By the time Ulfric and Tullius had finally agreed to a semblance of a truce, the sun had set, and the sky was turning a deep, dusky purple. Alayne considered making the two war leaders shake on it, then thought better of it. Not drawing their swords in High Hrothgar was progress enough. Ulfric stormed out the moment the treaty was signed without so much as a glance at anyone, least of all the old Greybeard who sat opposite Alayne.
Arngeir merely shook his head sadly, watching his former pupil go. Privately, Alayne thought someone like the Stormcloak firebrand would never be happy in High Hrothgar, no matter how many praises to Kynareth he Shouted. But no matter how wearing the day had been on him, Arngeir maintained his exceptional manners, even going so far as to escort the Imperials and the Blades to the doors of the temple.
Alayne followed, but only to the threshold. When Esbern fixed her with a meaningful look, she held up a hand to stop him from saying anything.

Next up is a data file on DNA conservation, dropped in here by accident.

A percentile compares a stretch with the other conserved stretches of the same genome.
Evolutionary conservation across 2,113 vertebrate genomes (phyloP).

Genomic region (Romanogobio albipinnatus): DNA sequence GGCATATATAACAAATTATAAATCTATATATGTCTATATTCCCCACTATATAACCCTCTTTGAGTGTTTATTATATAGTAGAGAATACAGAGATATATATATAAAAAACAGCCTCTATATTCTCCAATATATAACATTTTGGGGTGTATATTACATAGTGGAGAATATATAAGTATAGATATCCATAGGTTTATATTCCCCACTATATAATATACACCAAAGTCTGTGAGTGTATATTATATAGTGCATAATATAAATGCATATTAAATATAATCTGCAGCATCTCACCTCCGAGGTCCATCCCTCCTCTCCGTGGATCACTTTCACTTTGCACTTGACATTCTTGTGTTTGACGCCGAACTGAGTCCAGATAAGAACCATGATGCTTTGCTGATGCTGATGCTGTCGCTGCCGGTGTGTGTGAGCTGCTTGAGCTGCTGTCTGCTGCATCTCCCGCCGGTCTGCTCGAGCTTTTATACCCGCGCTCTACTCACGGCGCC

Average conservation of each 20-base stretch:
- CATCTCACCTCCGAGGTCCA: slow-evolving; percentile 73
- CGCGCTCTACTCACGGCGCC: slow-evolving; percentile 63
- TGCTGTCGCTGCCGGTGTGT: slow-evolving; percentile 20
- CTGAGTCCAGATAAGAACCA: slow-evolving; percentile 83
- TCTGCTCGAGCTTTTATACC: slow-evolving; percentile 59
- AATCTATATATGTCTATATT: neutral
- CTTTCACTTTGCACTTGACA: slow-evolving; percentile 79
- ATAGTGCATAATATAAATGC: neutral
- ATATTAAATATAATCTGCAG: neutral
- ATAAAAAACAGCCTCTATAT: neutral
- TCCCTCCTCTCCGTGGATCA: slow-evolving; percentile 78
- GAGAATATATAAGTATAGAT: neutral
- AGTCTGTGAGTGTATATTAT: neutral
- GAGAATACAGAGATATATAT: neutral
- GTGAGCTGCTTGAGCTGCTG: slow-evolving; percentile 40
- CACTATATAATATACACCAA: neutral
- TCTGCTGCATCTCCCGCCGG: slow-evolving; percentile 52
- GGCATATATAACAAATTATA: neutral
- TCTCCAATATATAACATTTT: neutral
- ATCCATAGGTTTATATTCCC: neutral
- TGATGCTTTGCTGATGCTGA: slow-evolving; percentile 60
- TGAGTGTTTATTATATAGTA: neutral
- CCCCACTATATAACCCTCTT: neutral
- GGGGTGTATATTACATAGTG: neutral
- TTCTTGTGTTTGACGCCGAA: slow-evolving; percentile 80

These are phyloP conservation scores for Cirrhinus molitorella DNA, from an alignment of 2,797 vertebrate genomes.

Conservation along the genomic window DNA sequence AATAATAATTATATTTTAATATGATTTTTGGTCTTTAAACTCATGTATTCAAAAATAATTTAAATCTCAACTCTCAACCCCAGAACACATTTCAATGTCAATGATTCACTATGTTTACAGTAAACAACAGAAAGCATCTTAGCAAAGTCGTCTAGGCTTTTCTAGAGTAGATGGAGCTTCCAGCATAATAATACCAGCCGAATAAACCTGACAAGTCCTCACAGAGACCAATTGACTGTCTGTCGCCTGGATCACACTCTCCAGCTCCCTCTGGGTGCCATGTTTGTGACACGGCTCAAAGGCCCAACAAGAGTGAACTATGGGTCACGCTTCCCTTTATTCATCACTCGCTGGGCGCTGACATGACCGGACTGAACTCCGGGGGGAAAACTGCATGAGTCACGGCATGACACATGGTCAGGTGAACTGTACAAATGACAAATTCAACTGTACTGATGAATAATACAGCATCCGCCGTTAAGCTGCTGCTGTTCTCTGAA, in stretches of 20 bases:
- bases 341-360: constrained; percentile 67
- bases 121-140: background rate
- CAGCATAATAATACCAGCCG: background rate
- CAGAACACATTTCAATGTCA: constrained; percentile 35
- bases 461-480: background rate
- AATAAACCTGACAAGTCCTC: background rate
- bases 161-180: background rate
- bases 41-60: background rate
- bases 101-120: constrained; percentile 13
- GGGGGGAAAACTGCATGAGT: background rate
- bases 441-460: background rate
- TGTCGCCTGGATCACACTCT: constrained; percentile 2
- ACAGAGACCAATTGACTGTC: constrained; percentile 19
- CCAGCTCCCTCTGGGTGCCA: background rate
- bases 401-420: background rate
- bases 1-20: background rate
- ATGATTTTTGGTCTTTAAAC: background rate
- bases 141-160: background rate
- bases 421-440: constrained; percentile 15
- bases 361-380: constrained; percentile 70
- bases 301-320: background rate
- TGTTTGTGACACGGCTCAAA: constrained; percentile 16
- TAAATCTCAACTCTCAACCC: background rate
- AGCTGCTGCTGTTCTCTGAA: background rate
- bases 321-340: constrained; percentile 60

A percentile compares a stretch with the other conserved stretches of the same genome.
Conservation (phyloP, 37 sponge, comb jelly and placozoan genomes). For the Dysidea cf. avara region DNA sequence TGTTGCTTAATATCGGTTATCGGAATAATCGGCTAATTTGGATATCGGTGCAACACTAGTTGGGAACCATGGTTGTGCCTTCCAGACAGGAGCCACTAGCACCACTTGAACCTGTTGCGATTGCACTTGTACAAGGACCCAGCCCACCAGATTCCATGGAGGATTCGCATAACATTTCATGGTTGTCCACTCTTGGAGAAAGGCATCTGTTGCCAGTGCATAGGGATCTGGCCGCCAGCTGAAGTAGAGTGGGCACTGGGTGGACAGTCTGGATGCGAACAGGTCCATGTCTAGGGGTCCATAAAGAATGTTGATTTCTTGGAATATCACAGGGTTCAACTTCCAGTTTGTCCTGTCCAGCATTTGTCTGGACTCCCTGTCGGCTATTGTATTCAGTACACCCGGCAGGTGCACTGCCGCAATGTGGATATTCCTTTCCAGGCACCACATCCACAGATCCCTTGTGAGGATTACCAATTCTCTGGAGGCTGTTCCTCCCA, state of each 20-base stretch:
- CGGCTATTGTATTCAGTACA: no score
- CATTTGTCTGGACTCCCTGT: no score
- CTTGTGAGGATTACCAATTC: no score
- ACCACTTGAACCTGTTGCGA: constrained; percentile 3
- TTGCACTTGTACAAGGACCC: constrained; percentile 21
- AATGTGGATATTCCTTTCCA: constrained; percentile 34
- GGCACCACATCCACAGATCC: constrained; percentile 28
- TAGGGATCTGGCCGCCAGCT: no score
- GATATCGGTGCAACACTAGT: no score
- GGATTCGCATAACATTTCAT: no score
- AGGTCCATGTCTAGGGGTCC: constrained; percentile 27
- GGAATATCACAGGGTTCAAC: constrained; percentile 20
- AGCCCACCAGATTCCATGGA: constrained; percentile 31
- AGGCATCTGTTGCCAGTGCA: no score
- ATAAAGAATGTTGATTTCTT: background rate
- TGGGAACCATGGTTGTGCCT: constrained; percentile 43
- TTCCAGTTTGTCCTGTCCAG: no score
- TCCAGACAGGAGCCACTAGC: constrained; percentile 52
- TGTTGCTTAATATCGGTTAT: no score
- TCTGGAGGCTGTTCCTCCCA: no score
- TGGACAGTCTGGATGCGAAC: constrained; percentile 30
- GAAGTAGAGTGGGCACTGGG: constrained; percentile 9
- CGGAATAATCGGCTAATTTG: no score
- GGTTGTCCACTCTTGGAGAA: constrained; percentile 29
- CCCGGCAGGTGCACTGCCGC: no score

"I'll handle it," she said.
Esbern looked surprised, but relieved. "You see, Delphine? And here you were worried."
Delphine merely sighed and left the temple, sparing one last look at Alayne, who kept her face smoothly expressionless. As soon as she and the Greybeards were the only souls left in High Hrothgar, Arngeir turned to her.
"You should not have given the Imperials as much as you did," he chided. "This peace will not last."
"It won't last anyway," said Alayne. "The moment news of Alduin's defeat reaches Windhelm or Solitude, the truce is off."
"You knew these men of war would not make honest attempts at peace, and yet you brought them here."
Alayne bit down the sarcastic retort on the tip of her tongue and sighed, rubbing her temples. "I know. And I'm sorry, but I had no choice. I'll make it up to you somehow, I promise."